- Published on Tuesday, 11 August 2015 19:59
Car Acqusition for Expatriates
Tips for moving to Canada
by Mahmoud Fakhriddin, Account Manager, CFS
Moving from one home to another is usually not something that we look forward to, and moving from our country to another is no fun at all!
For people that are being relocated to another country by their employer, most arrangements are usually made through relocation service providers. They facilitate finding appropriate housing, schooling for the kids, and other services (legal, financial, etc.).
Almost all of the relocation needs are satisfied. However, what about vehicle needs?
Most of the Relocation companies that employers deal with, do not offer car acquisition in their relocation packages. It is a highly individualized process, and these companies already do enough work with housing. This is where there is a need to assist Corporate Transferees throughout the entire process, up until they have their new car keys. However, this process usually faces a few obstacles, which are not always easily avoidable. While our specialized service takes care of this, in this blog I will clarify some common obstacles that people getting a new car on their own in Canada may face.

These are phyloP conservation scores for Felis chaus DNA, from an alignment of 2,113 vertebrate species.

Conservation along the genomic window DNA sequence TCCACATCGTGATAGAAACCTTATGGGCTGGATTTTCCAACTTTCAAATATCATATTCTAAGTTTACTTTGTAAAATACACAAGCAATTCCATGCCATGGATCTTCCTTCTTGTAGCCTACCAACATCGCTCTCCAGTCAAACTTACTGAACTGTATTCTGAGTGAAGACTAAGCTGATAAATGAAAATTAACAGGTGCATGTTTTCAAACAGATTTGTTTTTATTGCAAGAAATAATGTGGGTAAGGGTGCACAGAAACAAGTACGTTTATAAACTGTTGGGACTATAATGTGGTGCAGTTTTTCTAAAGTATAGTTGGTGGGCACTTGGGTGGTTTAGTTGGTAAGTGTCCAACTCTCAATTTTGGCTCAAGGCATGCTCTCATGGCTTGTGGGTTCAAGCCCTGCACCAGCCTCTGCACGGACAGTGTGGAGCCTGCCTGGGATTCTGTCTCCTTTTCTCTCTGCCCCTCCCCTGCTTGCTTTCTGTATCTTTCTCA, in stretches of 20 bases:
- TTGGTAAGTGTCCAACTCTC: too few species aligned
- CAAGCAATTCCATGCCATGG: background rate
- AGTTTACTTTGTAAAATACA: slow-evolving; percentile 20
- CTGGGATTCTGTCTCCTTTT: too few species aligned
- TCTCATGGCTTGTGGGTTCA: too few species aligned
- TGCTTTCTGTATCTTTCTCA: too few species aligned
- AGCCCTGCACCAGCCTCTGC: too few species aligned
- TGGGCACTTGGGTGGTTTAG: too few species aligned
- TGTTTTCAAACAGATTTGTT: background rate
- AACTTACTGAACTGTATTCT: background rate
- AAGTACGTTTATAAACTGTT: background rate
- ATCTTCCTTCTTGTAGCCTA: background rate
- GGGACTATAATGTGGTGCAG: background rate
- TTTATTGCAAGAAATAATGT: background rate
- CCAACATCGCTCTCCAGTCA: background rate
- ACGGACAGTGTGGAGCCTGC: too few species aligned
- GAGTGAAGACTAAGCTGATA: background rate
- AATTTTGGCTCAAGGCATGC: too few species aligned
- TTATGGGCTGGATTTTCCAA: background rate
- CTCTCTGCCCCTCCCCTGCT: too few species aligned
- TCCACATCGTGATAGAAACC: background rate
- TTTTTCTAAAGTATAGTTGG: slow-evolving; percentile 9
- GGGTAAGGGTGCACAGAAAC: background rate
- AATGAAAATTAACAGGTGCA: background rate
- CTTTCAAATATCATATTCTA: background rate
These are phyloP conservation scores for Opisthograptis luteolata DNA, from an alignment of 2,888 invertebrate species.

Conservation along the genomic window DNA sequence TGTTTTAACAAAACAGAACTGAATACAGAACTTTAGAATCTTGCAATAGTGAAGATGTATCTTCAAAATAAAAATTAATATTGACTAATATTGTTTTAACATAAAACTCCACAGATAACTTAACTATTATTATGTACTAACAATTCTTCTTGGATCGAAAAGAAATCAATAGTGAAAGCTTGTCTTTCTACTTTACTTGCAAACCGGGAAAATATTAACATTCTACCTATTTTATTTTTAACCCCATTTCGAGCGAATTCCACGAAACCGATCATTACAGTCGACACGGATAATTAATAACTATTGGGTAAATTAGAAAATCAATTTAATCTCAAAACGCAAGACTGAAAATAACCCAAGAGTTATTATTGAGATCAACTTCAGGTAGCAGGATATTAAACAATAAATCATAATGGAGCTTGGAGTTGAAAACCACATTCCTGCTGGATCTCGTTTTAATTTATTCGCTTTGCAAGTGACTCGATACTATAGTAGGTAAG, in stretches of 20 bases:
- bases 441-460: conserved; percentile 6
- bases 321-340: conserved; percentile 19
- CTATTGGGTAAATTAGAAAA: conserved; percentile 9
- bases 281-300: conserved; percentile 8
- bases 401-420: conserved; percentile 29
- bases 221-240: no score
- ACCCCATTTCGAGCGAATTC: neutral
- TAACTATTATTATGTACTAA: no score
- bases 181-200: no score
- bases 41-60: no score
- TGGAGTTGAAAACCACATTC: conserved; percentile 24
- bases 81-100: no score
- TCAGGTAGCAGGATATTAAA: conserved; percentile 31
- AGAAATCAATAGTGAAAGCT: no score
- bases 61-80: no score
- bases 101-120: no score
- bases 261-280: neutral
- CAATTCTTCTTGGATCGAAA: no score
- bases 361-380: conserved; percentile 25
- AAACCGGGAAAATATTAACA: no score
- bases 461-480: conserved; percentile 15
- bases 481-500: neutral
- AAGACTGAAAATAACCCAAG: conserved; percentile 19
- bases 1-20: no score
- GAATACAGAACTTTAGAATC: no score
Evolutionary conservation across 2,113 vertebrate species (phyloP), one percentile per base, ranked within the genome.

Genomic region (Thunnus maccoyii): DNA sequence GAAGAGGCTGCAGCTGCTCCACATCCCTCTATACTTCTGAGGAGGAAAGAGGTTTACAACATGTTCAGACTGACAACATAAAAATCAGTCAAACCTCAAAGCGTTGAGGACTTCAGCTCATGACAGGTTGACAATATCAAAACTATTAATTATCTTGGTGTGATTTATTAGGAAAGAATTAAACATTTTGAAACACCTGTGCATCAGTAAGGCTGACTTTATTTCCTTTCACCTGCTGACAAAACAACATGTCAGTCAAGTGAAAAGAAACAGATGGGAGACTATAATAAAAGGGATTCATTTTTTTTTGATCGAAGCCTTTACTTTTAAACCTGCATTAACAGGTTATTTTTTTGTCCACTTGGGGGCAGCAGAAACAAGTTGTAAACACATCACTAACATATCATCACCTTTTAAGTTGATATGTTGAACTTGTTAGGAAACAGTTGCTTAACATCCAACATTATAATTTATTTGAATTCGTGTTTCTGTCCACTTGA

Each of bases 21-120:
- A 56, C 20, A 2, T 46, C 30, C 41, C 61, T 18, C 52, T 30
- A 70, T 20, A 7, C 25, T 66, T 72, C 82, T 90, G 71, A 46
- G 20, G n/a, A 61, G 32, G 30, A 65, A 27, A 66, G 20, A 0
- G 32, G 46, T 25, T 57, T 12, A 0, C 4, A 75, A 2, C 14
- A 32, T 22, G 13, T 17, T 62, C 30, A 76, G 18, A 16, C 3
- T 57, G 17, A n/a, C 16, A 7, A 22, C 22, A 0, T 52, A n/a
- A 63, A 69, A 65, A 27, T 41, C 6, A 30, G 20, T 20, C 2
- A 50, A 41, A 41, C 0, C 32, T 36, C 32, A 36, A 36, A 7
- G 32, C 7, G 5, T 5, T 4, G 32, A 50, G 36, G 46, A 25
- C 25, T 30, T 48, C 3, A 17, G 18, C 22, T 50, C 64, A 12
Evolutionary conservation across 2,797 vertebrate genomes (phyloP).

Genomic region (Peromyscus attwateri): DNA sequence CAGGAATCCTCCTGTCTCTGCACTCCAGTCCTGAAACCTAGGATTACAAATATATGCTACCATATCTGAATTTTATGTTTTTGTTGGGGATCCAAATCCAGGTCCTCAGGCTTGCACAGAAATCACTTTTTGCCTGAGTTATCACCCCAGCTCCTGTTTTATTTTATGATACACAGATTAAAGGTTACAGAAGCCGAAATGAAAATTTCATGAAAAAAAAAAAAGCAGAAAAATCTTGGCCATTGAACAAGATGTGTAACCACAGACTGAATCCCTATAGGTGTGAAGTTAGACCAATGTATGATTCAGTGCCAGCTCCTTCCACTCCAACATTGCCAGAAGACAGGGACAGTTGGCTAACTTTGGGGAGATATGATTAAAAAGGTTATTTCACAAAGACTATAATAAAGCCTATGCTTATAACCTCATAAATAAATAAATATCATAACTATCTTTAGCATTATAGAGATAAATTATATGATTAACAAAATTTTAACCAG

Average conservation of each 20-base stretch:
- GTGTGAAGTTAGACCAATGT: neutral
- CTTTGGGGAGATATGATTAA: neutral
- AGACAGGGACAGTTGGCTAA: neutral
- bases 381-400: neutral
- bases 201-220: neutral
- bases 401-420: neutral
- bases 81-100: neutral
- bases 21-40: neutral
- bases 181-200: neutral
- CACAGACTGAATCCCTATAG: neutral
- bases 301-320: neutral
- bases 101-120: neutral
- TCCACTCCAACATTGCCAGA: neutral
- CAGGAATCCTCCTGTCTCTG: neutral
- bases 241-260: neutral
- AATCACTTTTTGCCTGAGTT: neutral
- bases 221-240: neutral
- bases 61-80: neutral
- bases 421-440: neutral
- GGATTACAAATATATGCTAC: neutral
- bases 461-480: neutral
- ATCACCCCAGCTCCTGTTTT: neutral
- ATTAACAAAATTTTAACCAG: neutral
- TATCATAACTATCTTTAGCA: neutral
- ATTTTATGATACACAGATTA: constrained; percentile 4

Another World of business:
Omitting our American neighbour, someone from another country – who are used to their respective and local manners – might be totally lost. This distinction in mannerisms can affect a car sale. To make a sale happen, you want to trust the salesperson and be comfortable with them, especially when it involves an important investment such as a car.
Specifically, and importantly, you should be advised that in Canada, none of the advertised car prices will include sales taxes, environment taxes, or tire taxes, unless specified. On top of that, taxes vary from one province to another (Sales tax on a car in Ontario is 13%, 14.975% in Quebec). Other fees and charges – such as maintenance, tires, insurance, etc. – are also not included. In Europe (where I am from), leasing deals are different from the ones that we have here in North America. European leases aim mostly for people on vacation (short term contracts) or for those who are planning to stay longer (up to 6 months max.). Canadian leases are a more permanent option, and are for up to 5 years normally.
Finally, in Europe you only have what we call the “open end lease” while in North America, you have the choice between “open and closed end leases”.
For those who’d like to read more about these leases, I invite you to read my next blog post!